Or… How we changed a few things to make a world of difference to our ratings and downloads.
TL;DR: We asked our customers to give us good reviews, in a nice way, and they did. We improved our game ratings from mid 3s to high 4s, over the course six months.
Preface : This is a long article where we share some information about our process with other developers.We were inspired in how to do this by posts from various other developers who’ve shared their ideas too, and added our own thoughts and processes, and we’d like to share back too. We hope this article will be interesting for everyone!
Background – the challenge we’ve always had with reviews
We’ve been developing apps and games for quite some years. We think we’re pretty good at it – we’ve had some successes, and plenty of failures, and we’ve tried to learn along the way. We must have done a good job at times, after all, we’re still just about here!
Like all developers, we work on a product, make it as good as we can, and then release it. We test it ourselves, improving it along the way, get feedback from beta testers and make more improvements, and then after it’s released, we continue to get feedback from customers too, and we make more fixes, tweaks, improvements.
All the time as we do this, the product (usually! ) continues to improve. Our customers love our games and many of them play every day for months or even years at a time.
However, the product ratings tend not to show this! They have traditionally stuck at a kind of similar level. A game which launches and is a ‘ 3 to 4 star game ‘ will tend to stick at that 3-4 stars for years – perhaps indefinitely, despite our improvements! Shouldn’t it get better over time?
This is something that vexed us – we clearly have lots of enthusiastic customers, but the reviews don’t reflect this. We get some great reviews, but also some poor reviews (some valid, some crazy, even some by disgruntled competitors), in equal balance. While we do fix the problems, users tended to not then come back and fix up their reviews, and even though our happy users outnumber our unhappy users by a huge ratio, the reviews and ratings don’t always seem to reflect that.
“Its just ok i guess”… 2 stars.
What’s more, reviews and ratings matter. OK, less so with free apps (‘what have I got to lose’) – but people still look at the rating for games. Everyone knows that anything less than a 3 star means that you don’t bother even installing it. 3 Stars means ‘maybe try, but it’s not the best choice’, and 4 stars means ‘it’s a pretty good game’. The decimal place doesn’t matter so much. There’s a world of difference between a 3.9 average and a 4.1 average, not least of which is because the app stores don’t always show fractional graphics. Once you hit the 4, you get 4 stars. 3.99 gets you that lousy 3 stars. Oh, the cruelty!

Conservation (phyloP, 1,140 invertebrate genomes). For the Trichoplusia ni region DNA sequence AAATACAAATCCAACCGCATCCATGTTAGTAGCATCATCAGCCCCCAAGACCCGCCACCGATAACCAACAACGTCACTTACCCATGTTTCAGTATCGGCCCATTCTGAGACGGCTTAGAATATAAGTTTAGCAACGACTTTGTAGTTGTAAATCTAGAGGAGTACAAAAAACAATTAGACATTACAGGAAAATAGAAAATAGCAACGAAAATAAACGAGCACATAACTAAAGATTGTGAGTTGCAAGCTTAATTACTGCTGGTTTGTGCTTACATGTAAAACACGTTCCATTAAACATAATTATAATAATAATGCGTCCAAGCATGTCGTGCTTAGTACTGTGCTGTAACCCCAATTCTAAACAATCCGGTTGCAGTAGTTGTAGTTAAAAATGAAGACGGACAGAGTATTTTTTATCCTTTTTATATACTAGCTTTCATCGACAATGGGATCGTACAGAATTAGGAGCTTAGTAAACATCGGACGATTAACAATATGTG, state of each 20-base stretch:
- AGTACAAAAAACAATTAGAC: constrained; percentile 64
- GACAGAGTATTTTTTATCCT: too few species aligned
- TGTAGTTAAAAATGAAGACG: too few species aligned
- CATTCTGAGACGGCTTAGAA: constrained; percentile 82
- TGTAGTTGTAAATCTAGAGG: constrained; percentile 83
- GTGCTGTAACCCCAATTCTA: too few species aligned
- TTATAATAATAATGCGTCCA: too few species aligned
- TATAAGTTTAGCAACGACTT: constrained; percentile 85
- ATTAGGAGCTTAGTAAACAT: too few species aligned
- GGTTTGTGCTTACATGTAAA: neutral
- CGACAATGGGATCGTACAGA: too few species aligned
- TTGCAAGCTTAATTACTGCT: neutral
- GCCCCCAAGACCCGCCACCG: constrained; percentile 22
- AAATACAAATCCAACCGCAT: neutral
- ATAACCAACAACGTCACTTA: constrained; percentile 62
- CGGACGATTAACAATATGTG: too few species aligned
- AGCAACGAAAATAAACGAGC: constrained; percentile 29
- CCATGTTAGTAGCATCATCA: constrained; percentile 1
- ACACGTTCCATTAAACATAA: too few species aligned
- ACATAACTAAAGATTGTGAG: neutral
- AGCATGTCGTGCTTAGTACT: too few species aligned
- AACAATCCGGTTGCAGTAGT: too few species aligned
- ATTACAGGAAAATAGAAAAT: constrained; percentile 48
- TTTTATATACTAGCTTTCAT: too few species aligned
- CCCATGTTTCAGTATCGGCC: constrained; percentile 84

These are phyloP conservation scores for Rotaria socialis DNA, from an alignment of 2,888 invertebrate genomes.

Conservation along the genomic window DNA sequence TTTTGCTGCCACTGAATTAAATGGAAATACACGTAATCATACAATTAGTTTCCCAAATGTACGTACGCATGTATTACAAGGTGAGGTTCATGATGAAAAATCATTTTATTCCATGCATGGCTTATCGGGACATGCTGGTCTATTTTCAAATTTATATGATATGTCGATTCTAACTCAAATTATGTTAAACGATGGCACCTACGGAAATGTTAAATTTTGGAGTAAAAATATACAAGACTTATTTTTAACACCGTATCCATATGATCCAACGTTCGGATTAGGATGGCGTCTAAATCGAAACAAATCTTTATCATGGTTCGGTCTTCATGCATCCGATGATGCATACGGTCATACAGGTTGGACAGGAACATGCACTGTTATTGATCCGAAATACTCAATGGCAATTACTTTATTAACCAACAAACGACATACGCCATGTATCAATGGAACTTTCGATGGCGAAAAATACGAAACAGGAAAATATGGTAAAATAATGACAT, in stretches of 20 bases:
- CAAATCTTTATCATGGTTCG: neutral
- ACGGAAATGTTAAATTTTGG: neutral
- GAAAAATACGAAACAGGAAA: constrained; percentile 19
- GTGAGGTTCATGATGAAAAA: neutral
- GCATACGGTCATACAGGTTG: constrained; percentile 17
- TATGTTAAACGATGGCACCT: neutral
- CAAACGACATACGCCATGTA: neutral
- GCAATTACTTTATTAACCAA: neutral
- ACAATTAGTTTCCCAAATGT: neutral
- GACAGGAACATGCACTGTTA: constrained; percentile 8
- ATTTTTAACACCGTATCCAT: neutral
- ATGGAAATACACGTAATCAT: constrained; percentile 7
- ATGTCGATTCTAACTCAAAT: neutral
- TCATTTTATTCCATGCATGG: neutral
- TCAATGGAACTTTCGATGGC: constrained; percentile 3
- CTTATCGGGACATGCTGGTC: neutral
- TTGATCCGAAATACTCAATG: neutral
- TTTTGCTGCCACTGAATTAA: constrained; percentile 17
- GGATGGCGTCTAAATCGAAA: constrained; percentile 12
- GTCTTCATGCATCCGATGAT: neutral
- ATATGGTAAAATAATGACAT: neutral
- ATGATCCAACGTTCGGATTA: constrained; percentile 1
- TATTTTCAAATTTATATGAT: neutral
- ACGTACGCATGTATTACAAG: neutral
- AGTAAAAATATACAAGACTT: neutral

In 2016 we decided to change it. Here’s what we did!
First up – here’s what we didn’t do. We didn’t write fake reviews, nor did we hire some teams to write hundreds of fake reviews on our products. All of our reviews are genuine.
We also didn’t really change our games – we didn’t give away masses of free things, or offer incentivised rewards in return for a glowing review. We just continued our usual pace of fixing problems, adding in support for new devices, and adding features where we could. No difference there.
Our real change was three-fold;
- When we’d resolved a problem via our customer support, and especially when someone was delighted, we asked people if they wouldn’t mind leaving us a good review on the store.
- We encouraged people to tell us when they had a problem, and made it easier for them to do so.
- We asked people to leave a rating or review when they’re happy with the game, without annoying them in the process.
Well, duh! Isn’t that obvious? Yes! Absolutely obvious… like most things – in hindsight.
Here’s how we accomplished this!
1 : A better customer support process
We switched from using a big email account for doing our customer support, and used an online system instead, called FreshDesk. ( Other systems are available! ) We’ve written before about why we love Freshdesk – it means we track problems, and usually manage to resolve them along with getting back to the customer to let them know – even if it’s been weeks or months since they got in touch.
Freshdesk also let us include a mobile component in our games – adding customer messaging from within the game, as well as in-app FAQs which really help. A customer getting in touch via this system means that we also get some key support information – what device and OS version they have, which game it is, what version of the game they have. These are items which (normally) wouldn’t all be sent by the customer in their first email, and so by getting all of that along with their very first message, we cut out at least one round of back-and-forth asking for details. Happy customers – less time spent on support – and more likely to resolve right away! Freshdesk’s latest version of their mobile system is called Hotline and we love that too!
So, with more customers being happy, we just had to take the step to ask them to help! Being oh-so-very painfully British, this was quite a challenge for us, but our customers are lovely and are often delighted to help us out, since we’ve gone out of our way to provide great support. The bar for “great” customer support is so easy to reach, you just need to be better than the telecomms provider they’ve had to spend hours on the phone with trying to get their problems resolved. Being a small team (just two of us) we don’t always reply within minutes, but our ‘next day’ kind of target still makes people happy.
Freshdesk gives us a really helpful ‘Request App Review’ system for our threaded customer support, which basically provides the customer with a button and a link to leave a review, connecting them straight to the relevant page on each of the App stores. Anything to take the effort out of finding it is good!
2 : Tell us about big problems
By giving people built-in ways to contact us, we’ve mostly been able to receive messages with problems. If the user can tell us of their problem and we can respond quickly (preferably resolve it too, but at least responding), then they usually don’t want to also go and leave a negative review. Obviously this only works once they’ve been able to successfully install and run the game, but that does cover perhaps 75% of the customer problems.